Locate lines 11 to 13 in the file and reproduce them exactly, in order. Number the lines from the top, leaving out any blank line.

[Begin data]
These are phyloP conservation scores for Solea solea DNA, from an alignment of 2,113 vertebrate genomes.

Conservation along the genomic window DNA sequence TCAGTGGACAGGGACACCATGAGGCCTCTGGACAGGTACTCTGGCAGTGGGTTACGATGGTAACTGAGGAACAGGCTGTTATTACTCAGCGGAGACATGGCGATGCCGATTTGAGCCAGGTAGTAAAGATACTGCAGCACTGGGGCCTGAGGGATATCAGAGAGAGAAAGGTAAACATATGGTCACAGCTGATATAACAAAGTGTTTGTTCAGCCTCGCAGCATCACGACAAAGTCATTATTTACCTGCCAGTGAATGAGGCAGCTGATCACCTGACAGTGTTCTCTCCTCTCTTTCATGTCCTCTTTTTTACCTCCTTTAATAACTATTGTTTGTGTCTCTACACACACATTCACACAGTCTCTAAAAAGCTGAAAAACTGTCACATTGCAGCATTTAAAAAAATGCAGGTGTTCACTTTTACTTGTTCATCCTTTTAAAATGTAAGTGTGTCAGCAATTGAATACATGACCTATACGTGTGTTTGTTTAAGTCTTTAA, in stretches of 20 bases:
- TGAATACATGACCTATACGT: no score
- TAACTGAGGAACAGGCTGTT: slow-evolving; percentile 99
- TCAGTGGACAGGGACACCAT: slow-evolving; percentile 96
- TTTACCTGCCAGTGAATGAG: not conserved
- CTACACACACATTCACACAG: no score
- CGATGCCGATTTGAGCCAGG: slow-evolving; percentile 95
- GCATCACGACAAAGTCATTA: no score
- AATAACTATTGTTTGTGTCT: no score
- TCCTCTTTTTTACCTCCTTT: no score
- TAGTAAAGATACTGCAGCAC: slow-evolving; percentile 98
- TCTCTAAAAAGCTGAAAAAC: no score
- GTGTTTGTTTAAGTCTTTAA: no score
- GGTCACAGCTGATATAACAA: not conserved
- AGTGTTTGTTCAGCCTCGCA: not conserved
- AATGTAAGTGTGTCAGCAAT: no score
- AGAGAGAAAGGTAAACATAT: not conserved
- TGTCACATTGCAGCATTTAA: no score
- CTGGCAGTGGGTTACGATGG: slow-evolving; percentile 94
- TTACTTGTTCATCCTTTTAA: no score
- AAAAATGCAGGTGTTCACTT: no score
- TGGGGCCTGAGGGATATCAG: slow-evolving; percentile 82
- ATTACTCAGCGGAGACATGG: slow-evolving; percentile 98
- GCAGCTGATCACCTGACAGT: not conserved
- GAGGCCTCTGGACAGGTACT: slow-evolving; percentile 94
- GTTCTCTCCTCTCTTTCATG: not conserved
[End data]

- TCCTCTTTTTTACCTCCTTT: no score
- TAGTAAAGATACTGCAGCAC: slow-evolving; percentile 98
- TCTCTAAAAAGCTGAAAAAC: no score